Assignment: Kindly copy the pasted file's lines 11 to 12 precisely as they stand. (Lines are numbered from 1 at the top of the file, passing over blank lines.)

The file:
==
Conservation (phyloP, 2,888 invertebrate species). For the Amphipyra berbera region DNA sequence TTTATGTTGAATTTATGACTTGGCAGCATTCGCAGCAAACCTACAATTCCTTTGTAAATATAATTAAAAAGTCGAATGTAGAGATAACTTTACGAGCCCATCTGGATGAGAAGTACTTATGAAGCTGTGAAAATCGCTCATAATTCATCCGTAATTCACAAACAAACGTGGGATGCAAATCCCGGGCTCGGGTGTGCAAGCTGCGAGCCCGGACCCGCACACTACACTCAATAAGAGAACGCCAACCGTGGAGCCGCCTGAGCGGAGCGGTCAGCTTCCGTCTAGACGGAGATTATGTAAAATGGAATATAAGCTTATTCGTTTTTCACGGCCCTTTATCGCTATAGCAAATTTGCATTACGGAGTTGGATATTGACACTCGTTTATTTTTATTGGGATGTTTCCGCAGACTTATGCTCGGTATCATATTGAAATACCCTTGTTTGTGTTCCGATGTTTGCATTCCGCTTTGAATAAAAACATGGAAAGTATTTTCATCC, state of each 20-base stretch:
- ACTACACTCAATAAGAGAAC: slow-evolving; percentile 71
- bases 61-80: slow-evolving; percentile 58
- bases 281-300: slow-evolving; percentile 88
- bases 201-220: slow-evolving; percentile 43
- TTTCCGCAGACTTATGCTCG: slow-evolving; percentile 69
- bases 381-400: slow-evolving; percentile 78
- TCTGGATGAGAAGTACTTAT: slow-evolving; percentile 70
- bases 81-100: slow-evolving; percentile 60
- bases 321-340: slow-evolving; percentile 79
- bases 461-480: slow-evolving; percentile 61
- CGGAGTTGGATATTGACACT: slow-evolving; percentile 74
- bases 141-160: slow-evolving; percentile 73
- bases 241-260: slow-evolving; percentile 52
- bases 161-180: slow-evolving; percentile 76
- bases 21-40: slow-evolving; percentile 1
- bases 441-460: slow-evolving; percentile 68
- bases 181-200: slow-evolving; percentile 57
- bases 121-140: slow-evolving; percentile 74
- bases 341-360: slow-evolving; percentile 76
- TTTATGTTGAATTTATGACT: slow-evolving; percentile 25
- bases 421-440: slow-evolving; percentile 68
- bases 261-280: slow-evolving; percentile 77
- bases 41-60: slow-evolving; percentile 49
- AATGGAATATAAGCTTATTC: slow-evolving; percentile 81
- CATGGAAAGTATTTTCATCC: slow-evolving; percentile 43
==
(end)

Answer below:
- bases 461-480: slow-evolving; percentile 61
- CGGAGTTGGATATTGACACT: slow-evolving; percentile 74